Pay more for the Q7 3.0 TDI quattro 200kW, and apart from the added performance the most immediately obvious difference is in the leather used to trim the cabin. Audi calls it Cricket leather, and it is perforated and feels nicer than the leather in the 160kW.

The other major change is in the instrument panel. In the 200kW, the less costly car’s traditional and beautiful twin dials are replaced with a high-resolution, 12.3-inch LCD colour screen, which you can customise to display just the information you want. The display can be switched between a Classic view, with prominent speedometer and rev counter, and an Infotainment view, which brings functions such as navigation or media to the fore. You can change the view by pressing a button on the steering wheel.

The reversing camera is enhanced with a 360-degree view, which for example can help you avoid striking the wheels against kerbs when parking.

Finally, the Q7 200kW has all its lower extremities finished in the body colour, while the 160kW leaves these as unpainted back plastic.

As usual with Audi there is a big range of options available at extra cost. Among them are bigger wheels (up to 21-inch diameter), air suspension with adaptive dampers (which adjust the ride automatically for the conditions), better sound systems, a head-up instrument display, and front seats with heating, ventilation or a sports contour with extra side-bolstering.

Also optional at extra cost is an Assistance package that brings you several active driving aids. It includes Active cruise control (which can maintain a safe distance from the car in front on the highway, and can also hold your position automatically in stop-start traffic) and Traffic jam assist (which can steer the car automatically in stop-start traffic). The camera-and-radar based package also adds highway-speed auto emergency braking.

Does any upgrade have a down side?

Optioning either 20-inch or 21-inch wheels makes the ride more reactive to rough surfaces, for the lower profile tyres that go with them do not absorb bumps as well as the standard 19-inch wheel and tyre combination. The bigger wheels and tyres are also more susceptible to damage from rocks when driving off sealed surfaces, and the tyres will cost more to replace.

How comfortable is the Audi Q7?

The commanding driving position, excellent adjustability of seat and steering wheel, abundant space, and premium cabin finishes, immediately make any Q7 feel welcoming and very comfortable.

On the move, the Q7’s ride comfort – its ability to isolate you from poor road surfaces – is very good on the standard steel-sprung suspension and outstanding if the optional air suspension is fitted. The steering is light but direct, making the Q7 easy to manoeuvre in tight conditions for a car of its size.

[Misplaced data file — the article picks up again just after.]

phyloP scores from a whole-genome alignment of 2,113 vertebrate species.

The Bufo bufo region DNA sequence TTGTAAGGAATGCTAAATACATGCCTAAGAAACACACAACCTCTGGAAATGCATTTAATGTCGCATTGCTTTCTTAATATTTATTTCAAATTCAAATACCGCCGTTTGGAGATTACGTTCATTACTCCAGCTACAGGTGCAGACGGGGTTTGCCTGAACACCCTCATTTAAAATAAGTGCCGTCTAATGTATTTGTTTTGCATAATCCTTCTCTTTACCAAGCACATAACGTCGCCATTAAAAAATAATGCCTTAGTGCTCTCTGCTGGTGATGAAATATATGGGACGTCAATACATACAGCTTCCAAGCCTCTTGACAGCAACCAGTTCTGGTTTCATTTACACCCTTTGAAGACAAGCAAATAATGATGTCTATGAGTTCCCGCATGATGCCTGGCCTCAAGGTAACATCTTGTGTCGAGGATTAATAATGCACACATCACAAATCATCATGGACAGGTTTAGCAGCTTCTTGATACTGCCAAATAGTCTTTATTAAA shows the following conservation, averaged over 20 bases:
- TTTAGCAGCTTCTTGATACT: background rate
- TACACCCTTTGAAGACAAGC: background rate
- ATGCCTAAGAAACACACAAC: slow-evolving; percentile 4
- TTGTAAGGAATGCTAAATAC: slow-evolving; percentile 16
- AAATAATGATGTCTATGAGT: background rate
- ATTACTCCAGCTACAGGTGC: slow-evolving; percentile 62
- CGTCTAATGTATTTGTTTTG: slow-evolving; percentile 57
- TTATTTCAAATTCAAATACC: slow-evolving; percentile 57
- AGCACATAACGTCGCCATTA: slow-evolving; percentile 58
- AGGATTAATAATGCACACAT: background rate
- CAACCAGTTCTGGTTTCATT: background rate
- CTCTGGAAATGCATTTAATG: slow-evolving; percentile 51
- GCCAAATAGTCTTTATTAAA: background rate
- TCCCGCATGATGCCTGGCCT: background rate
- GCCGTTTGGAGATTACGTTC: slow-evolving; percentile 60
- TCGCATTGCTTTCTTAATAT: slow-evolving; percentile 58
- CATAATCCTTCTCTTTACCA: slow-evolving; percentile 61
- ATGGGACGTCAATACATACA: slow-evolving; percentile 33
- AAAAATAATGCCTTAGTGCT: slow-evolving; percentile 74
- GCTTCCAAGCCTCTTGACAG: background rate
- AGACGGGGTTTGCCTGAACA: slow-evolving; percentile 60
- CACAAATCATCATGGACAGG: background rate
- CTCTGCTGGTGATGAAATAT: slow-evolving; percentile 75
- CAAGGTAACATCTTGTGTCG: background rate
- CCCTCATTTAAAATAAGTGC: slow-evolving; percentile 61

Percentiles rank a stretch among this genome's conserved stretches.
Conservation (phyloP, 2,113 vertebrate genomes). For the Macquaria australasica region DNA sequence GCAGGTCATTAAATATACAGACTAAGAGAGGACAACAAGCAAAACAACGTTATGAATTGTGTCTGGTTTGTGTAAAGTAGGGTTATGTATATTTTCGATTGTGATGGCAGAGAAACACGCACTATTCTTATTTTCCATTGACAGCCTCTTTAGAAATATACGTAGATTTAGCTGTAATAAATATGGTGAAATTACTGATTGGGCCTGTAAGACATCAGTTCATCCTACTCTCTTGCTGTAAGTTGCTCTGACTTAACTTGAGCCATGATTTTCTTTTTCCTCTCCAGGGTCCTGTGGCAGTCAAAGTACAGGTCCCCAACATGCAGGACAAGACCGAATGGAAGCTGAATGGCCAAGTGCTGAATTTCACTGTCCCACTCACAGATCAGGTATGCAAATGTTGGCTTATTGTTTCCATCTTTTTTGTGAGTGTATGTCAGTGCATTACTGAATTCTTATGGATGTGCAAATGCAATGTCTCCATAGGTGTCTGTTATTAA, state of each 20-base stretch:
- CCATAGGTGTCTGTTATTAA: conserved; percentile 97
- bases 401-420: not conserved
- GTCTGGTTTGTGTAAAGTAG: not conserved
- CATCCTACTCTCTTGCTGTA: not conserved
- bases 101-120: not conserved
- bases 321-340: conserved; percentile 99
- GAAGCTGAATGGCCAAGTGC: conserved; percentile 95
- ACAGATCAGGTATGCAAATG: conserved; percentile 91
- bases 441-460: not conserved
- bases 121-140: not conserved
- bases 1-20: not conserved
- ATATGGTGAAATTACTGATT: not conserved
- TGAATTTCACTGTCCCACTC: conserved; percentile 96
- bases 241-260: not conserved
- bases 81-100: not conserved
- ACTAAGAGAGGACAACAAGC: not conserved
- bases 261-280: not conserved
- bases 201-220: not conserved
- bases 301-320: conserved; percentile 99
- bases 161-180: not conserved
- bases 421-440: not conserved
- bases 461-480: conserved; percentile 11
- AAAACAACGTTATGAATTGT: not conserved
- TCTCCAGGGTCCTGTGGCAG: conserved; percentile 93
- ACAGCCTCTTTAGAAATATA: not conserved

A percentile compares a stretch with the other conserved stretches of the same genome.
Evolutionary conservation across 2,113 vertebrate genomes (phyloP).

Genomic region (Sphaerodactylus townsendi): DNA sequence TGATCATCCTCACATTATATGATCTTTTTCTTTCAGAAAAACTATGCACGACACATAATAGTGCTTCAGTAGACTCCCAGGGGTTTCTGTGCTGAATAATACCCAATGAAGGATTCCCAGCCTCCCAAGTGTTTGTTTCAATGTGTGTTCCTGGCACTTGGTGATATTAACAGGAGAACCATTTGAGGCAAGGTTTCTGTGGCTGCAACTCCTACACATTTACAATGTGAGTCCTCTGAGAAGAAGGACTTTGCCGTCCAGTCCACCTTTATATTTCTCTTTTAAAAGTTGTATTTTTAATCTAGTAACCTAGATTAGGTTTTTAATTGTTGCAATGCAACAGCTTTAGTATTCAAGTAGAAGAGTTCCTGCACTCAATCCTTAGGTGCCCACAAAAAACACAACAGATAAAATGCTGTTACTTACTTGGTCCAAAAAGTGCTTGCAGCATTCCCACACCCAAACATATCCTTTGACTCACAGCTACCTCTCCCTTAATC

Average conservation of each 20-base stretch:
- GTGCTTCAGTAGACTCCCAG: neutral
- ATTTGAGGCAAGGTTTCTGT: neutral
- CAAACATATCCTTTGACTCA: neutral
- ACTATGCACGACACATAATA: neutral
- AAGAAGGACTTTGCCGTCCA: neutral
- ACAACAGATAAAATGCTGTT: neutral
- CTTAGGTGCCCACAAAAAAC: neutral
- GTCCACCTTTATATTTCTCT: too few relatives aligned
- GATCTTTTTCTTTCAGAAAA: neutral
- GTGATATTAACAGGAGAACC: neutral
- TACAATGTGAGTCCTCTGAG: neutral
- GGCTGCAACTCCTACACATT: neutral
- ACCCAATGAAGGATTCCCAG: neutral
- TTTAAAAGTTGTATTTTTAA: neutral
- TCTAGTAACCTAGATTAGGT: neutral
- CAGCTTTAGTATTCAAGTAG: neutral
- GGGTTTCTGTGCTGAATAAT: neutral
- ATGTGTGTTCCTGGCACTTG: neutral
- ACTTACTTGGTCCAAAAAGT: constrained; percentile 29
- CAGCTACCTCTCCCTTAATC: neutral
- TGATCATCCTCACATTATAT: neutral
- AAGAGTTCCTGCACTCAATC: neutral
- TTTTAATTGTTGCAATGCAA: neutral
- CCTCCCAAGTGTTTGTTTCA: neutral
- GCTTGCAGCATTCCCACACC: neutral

The standard seats provide a good level of comfort and support. However the optional sports seats provide even greater support and location for occupants in the front, especially in more dynamic driving.

The highest level of comfort comes with what Audi calls Individual contour seats, which have heating, ventilation, and a massage function.

In all other respects, the Q7 is extremely comfortable. Wind noise is very well suppressed, and tyre noise at highway speeds is not intrusive. The diesel engines are exceptionally smooth and quiet.

What about safety in an Audi Q7?

The Audi Q7 delivers a very strong standard safety story, and there’s an array of optional safety equipment.

Both models are equipped with eight airbags: frontal and chest-protecting side airbags for the driver and front passenger; chest-protecting side airbags for outer passengers in the second row of seats; and head-protecting side-curtain airbags for those in all three rows of seats.

A standard city-speed automatic emergency braking system (Pre-sense city) monitors the road ahead and will initiate a full emergency stop automatically if it concludes a collision is imminent (typically with another car that has slowed suddenly, but also with a pedestrian). The camera-based system is effective at speeds up to 85km/h.

Also standard is a blind-spot alert (which warns of cars approaching from behind when you seek to change lanes), a rear cross-traffic alert (which warns of vehicles crossing behind when you are reversing), and an exit alert (which warns of a cyclist or other vehicle approaching from behind when you open a door).

An Assistance package available at extra cost brings active cruise control and a twin-radar based highway-speed auto braking system that is available at all speeds (up to 250km/h).

The Assistance package also includes a camera-based lane-keeping assistant, which jogs you if you have begun to drift dangerously into an adjacent lane on the highway. It vibrates the steering wheel, and also adjusts the steering slightly to help bring you back.